Film 101 with Richard Hell



Here is the low down on our upcoming visit/lecture from Richard Hell where he will be presenting  Wong Kar Wai’s 2046 and Orson Welles’ The Lady From Shanghai from guest “blogger” Brittany Gravely.

According to experts like Malcolm MacLaren, Richard Hell was a virtual  prototype for key signatures of the ethos we call “punk.” The safety-pinned-together suits, disheveled short hair and irreverent attitudes Hell and his mates wielded on stage in the face of the effervescent mirrorball of glamorized commercialism made their way overseas and off into the  cultural stratosphere. Less instantly portable were Hell’s jagged poetics and jangled, passionately dispassionate music which somehow pressed the ancient history of rock through the wild, jarring, sweet-sour essence of mid-70s New Yorks’ dark, cheap, dirty punk / no wave / etc. era of Patti Smith and the Ramones. Out of this grungy ecosytem hatched Richard Hell and Tom Verlaine’s Neon Boys and then that miraculous creation Television wherein Hell penned the consummate song of this period and this place and all of its denizens, Blank Generation. His bands the Heartbreakers and Richard Hell & the Voidoids followed soon thereafter one after the other, spurting forth more certain nakedness onto hungry audiences. Much later, he collaborated with Thurston Moore and Co. as a member of the intentionally fleeting Dim Stars.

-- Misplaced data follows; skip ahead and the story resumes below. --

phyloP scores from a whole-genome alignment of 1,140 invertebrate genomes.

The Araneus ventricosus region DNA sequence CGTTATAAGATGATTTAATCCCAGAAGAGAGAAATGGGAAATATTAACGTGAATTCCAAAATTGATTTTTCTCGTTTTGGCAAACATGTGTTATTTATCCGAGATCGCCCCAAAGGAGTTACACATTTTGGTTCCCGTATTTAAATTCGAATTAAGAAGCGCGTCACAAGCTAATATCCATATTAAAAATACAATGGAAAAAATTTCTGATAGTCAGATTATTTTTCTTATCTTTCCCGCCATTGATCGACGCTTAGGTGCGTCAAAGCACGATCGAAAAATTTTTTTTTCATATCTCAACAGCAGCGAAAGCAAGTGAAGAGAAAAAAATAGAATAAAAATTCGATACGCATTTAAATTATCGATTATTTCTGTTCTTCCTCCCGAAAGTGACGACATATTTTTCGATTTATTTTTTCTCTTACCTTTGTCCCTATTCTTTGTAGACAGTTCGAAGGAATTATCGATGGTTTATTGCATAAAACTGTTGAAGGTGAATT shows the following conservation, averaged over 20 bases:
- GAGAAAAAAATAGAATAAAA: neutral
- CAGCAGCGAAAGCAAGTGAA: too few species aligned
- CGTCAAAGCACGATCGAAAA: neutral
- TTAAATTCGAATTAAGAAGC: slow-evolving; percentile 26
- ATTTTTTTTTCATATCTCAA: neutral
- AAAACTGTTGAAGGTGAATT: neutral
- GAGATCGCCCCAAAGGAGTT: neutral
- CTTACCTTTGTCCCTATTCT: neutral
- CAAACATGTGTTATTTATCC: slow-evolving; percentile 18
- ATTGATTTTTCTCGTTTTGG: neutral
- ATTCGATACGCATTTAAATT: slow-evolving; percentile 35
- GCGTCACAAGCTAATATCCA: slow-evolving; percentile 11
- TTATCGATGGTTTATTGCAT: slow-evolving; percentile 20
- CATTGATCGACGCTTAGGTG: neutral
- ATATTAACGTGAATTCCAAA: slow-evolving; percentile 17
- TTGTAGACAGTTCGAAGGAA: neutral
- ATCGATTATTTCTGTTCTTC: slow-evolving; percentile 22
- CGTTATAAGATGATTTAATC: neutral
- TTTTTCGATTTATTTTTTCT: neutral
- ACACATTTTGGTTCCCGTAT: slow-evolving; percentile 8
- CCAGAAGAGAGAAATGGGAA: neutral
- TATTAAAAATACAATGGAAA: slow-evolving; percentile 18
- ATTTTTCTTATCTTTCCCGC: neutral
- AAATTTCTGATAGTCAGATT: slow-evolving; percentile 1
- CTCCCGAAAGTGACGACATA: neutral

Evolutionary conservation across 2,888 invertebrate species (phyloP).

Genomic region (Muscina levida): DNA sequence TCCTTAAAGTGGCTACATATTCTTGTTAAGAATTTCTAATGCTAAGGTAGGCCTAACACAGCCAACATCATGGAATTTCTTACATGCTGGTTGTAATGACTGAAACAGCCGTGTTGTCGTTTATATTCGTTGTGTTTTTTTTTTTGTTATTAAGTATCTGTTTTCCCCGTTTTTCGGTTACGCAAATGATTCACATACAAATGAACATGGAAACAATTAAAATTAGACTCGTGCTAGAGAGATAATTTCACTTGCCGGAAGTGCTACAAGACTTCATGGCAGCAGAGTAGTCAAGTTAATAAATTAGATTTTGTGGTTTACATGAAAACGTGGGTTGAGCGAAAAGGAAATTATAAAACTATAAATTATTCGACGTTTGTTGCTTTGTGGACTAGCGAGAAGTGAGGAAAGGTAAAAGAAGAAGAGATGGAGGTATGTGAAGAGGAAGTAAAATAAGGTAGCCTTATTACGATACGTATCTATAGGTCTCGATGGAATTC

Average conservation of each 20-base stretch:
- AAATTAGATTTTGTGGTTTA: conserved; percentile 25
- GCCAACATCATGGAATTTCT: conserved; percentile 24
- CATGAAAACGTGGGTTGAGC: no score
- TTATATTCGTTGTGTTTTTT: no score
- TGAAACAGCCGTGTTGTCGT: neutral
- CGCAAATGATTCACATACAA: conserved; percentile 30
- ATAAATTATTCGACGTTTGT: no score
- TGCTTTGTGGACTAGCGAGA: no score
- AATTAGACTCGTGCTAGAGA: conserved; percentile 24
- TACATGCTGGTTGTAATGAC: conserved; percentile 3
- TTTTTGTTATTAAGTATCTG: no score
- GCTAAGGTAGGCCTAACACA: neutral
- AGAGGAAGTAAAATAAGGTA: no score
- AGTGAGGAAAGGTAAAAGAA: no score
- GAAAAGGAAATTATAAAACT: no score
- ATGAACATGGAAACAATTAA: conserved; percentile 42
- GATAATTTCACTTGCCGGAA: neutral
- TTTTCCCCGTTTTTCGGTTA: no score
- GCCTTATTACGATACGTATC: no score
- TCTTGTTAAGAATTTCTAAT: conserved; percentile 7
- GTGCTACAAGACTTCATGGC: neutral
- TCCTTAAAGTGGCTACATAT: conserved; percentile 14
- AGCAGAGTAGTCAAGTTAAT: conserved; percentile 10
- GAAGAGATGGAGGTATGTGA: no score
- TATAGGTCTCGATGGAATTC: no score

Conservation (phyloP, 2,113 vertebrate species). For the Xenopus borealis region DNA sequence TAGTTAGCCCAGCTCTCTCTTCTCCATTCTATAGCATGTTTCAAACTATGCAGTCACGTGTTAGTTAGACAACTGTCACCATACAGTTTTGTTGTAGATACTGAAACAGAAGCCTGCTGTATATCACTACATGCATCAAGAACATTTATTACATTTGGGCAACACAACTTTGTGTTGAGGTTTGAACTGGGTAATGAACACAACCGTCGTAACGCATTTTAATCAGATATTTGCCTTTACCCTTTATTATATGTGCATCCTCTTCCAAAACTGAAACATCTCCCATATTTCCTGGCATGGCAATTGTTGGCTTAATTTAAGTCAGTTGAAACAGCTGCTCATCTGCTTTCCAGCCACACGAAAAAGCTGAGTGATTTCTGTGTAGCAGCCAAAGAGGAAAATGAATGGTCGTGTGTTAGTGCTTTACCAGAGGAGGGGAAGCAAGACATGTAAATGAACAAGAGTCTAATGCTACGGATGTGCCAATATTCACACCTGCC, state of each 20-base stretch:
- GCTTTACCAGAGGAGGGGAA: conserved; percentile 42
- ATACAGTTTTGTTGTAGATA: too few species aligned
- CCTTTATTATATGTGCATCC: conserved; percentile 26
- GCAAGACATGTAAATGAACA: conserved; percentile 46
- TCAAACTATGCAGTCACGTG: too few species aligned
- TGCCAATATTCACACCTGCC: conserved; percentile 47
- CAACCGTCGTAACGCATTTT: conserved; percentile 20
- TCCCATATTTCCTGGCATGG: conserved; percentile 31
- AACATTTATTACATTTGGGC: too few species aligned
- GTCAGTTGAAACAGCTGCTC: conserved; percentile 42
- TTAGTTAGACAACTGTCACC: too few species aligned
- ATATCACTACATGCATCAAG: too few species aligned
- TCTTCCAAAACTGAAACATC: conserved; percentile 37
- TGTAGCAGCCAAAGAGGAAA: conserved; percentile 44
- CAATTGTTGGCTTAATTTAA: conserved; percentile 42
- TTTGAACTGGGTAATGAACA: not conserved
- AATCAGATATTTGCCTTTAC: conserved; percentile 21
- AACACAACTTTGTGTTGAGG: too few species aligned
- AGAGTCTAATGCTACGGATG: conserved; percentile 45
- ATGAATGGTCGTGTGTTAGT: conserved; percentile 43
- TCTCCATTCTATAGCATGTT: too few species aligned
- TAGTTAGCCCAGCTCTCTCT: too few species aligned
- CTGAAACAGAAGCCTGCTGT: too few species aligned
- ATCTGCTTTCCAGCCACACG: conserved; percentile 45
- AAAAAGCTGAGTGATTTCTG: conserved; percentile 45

Probably always a poet of sorts since his Kentuckian birth sixty-some-odd years ago, Hell mostly retired from music in the Orwellian year of 1984 yet continues with his prolific written word in many forms, including a collection  of journals Artifact; a compilation of essays, notebooks, and lyrics in Hot and Cold and novels like Go Now and Godlike – plus a new autobiography entitled I Dreamed I Was a Very Clean Tramp (Ecco/HarperCollins). Says “cyperpunk” author William Gibson of Hell’s first novel, “Go Now is vile, scabrous, unforgivable, and deserving of the widest possible audience.”Aside from making the occasional appearance in movies (i.e., Susan Seidelman’s Smithereens), Hell also wrote about the pictures for New York’s BlackBook magazine from 2004 – 2006 and can now be found elucidating audiences on his own cinematic selections in theaters of illustrious repute all across the country. In this instance, it is the Sun Ray Cinema wherein he will introduce the seductive Wellesian hall of mirrors,  The Lady from Shanghai (1947) and Wong Kar Wai’s   sensually semi-futuristic (and Shanghai-shot) 2046. One marked the end of a marriage for Orson Welles and stunning star Rita Hayworth and the other the end of a trilogy beginning with Days of Being Wild (1990) and In the Mood for Love (2000). Further mystical parallels and pleasures of these two noir reflections – screening in lustrous 35mm – Richard Hell will surely expand upon in decadent dystopian fashion. As you might suspect, Hell lives in New York City and will be with you at Sun Ray Cinema for one special night.


2046 screens at 7p.m. $10bux
The Lady from Shanghai screens 9:20 $10bux
Both pictures for $19